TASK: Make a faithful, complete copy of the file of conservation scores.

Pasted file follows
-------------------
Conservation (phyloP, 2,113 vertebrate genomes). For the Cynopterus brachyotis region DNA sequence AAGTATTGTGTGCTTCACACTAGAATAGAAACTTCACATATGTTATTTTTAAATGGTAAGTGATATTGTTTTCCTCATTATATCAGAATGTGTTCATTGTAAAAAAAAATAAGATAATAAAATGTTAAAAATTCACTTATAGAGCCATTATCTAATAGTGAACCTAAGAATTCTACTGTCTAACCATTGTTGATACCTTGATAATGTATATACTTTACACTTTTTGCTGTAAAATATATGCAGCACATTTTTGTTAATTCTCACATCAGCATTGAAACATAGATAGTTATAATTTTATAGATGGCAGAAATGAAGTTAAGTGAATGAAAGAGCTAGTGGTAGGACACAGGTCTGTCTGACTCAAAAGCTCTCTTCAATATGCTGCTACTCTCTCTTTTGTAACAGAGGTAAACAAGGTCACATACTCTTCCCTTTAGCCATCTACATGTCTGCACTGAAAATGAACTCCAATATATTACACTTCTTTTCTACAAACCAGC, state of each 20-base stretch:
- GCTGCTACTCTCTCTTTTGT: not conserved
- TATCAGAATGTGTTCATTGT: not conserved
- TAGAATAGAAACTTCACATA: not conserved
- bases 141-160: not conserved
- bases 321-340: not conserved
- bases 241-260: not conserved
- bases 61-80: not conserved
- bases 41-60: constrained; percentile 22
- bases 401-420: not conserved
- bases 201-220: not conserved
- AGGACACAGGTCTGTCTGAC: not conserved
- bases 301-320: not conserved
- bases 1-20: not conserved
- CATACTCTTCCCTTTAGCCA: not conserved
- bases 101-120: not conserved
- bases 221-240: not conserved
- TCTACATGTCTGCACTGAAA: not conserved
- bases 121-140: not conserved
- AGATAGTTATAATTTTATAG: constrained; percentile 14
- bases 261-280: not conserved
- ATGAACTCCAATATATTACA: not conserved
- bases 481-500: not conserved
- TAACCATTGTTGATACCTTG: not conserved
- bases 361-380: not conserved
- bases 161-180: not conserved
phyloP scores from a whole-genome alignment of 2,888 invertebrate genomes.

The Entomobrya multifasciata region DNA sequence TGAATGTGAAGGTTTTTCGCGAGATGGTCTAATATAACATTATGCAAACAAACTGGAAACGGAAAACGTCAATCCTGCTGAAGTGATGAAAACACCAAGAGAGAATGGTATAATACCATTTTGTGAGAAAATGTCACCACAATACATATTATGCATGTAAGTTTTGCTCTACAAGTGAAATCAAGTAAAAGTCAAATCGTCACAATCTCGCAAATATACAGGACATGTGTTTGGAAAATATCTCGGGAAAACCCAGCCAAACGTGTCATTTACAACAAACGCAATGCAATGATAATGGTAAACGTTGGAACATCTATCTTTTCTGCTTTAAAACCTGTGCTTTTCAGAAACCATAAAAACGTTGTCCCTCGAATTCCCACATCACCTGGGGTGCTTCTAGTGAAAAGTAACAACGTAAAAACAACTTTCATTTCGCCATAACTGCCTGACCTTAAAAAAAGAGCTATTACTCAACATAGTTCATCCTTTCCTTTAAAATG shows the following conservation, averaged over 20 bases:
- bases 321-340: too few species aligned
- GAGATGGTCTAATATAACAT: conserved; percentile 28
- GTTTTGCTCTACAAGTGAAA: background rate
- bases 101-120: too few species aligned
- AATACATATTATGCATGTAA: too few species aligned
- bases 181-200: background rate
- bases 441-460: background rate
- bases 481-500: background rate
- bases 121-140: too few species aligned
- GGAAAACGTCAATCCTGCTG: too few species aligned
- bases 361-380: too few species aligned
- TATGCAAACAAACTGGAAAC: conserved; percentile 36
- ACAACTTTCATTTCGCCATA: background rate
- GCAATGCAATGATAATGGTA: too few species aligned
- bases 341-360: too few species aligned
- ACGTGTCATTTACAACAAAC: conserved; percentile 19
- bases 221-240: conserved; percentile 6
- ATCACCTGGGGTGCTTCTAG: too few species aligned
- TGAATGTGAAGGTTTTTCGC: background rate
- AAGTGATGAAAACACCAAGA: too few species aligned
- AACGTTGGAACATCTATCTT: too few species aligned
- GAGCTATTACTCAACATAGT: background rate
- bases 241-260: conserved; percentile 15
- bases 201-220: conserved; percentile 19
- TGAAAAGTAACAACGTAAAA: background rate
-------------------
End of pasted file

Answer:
Conservation (phyloP, 2,113 vertebrate genomes). For the Cynopterus brachyotis region DNA sequence AAGTATTGTGTGCTTCACACTAGAATAGAAACTTCACATATGTTATTTTTAAATGGTAAGTGATATTGTTTTCCTCATTATATCAGAATGTGTTCATTGTAAAAAAAAATAAGATAATAAAATGTTAAAAATTCACTTATAGAGCCATTATCTAATAGTGAACCTAAGAATTCTACTGTCTAACCATTGTTGATACCTTGATAATGTATATACTTTACACTTTTTGCTGTAAAATATATGCAGCACATTTTTGTTAATTCTCACATCAGCATTGAAACATAGATAGTTATAATTTTATAGATGGCAGAAATGAAGTTAAGTGAATGAAAGAGCTAGTGGTAGGACACAGGTCTGTCTGACTCAAAAGCTCTCTTCAATATGCTGCTACTCTCTCTTTTGTAACAGAGGTAAACAAGGTCACATACTCTTCCCTTTAGCCATCTACATGTCTGCACTGAAAATGAACTCCAATATATTACACTTCTTTTCTACAAACCAGC, state of each 20-base stretch:
- GCTGCTACTCTCTCTTTTGT: not conserved
- TATCAGAATGTGTTCATTGT: not conserved
- TAGAATAGAAACTTCACATA: not conserved
- bases 141-160: not conserved
- bases 321-340: not conserved
- bases 241-260: not conserved
- bases 61-80: not conserved
- bases 41-60: constrained; percentile 22
- bases 401-420: not conserved
- bases 201-220: not conserved
- AGGACACAGGTCTGTCTGAC: not conserved
- bases 301-320: not conserved
- bases 1-20: not conserved
- CATACTCTTCCCTTTAGCCA: not conserved
- bases 101-120: not conserved
- bases 221-240: not conserved
- TCTACATGTCTGCACTGAAA: not conserved
- bases 121-140: not conserved
- AGATAGTTATAATTTTATAG: constrained; percentile 14
- bases 261-280: not conserved
- ATGAACTCCAATATATTACA: not conserved
- bases 481-500: not conserved
- TAACCATTGTTGATACCTTG: not conserved
- bases 361-380: not conserved
- bases 161-180: not conserved
phyloP scores from a whole-genome alignment of 2,888 invertebrate genomes.

The Entomobrya multifasciata region DNA sequence TGAATGTGAAGGTTTTTCGCGAGATGGTCTAATATAACATTATGCAAACAAACTGGAAACGGAAAACGTCAATCCTGCTGAAGTGATGAAAACACCAAGAGAGAATGGTATAATACCATTTTGTGAGAAAATGTCACCACAATACATATTATGCATGTAAGTTTTGCTCTACAAGTGAAATCAAGTAAAAGTCAAATCGTCACAATCTCGCAAATATACAGGACATGTGTTTGGAAAATATCTCGGGAAAACCCAGCCAAACGTGTCATTTACAACAAACGCAATGCAATGATAATGGTAAACGTTGGAACATCTATCTTTTCTGCTTTAAAACCTGTGCTTTTCAGAAACCATAAAAACGTTGTCCCTCGAATTCCCACATCACCTGGGGTGCTTCTAGTGAAAAGTAACAACGTAAAAACAACTTTCATTTCGCCATAACTGCCTGACCTTAAAAAAAGAGCTATTACTCAACATAGTTCATCCTTTCCTTTAAAATG shows the following conservation, averaged over 20 bases:
- bases 321-340: too few species aligned
- GAGATGGTCTAATATAACAT: conserved; percentile 28
- GTTTTGCTCTACAAGTGAAA: background rate
- bases 101-120: too few species aligned
- AATACATATTATGCATGTAA: too few species aligned
- bases 181-200: background rate
- bases 441-460: background rate
- bases 481-500: background rate
- bases 121-140: too few species aligned
- GGAAAACGTCAATCCTGCTG: too few species aligned
- bases 361-380: too few species aligned
- TATGCAAACAAACTGGAAAC: conserved; percentile 36
- ACAACTTTCATTTCGCCATA: background rate
- GCAATGCAATGATAATGGTA: too few species aligned
- bases 341-360: too few species aligned
- ACGTGTCATTTACAACAAAC: conserved; percentile 19
- bases 221-240: conserved; percentile 6
- ATCACCTGGGGTGCTTCTAG: too few species aligned
- TGAATGTGAAGGTTTTTCGC: background rate
- AAGTGATGAAAACACCAAGA: too few species aligned
- AACGTTGGAACATCTATCTT: too few species aligned
- GAGCTATTACTCAACATAGT: background rate
- bases 241-260: conserved; percentile 15
- bases 201-220: conserved; percentile 19
- TGAAAAGTAACAACGTAAAA: background rate